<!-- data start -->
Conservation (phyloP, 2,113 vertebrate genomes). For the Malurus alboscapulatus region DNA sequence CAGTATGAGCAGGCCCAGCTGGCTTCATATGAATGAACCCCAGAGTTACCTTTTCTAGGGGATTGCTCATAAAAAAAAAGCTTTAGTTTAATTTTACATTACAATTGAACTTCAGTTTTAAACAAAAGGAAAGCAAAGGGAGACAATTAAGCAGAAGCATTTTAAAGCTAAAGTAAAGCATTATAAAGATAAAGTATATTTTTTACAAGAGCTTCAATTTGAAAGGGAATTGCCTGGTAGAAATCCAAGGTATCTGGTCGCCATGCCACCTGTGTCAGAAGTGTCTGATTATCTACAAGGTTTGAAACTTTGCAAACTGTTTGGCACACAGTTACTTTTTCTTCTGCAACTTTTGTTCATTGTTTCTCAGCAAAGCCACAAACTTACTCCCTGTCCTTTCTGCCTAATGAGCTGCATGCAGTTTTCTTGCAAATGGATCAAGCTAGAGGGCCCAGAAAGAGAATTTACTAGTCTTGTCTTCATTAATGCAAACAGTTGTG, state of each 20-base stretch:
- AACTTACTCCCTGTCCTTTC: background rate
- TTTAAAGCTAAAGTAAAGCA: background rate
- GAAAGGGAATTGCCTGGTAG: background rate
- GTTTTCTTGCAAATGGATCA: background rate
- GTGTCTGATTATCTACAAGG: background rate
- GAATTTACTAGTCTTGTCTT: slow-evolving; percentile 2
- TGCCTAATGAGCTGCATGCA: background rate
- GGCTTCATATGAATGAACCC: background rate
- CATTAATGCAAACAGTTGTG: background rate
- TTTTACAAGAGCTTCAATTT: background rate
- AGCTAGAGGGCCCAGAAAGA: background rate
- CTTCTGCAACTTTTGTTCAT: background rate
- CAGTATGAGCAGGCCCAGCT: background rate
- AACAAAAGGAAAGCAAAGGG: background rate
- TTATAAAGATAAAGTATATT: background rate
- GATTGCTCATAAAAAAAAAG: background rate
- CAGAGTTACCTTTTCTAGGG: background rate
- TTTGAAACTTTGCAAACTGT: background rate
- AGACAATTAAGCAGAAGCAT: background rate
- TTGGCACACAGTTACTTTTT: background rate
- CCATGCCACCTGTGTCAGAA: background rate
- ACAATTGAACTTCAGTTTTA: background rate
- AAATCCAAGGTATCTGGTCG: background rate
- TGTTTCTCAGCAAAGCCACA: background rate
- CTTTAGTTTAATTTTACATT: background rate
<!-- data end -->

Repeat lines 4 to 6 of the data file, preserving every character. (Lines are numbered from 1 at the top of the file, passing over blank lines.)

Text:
- GAAAGGGAATTGCCTGGTAG: background rate
- GTTTTCTTGCAAATGGATCA: background rate
- GTGTCTGATTATCTACAAGG: background rate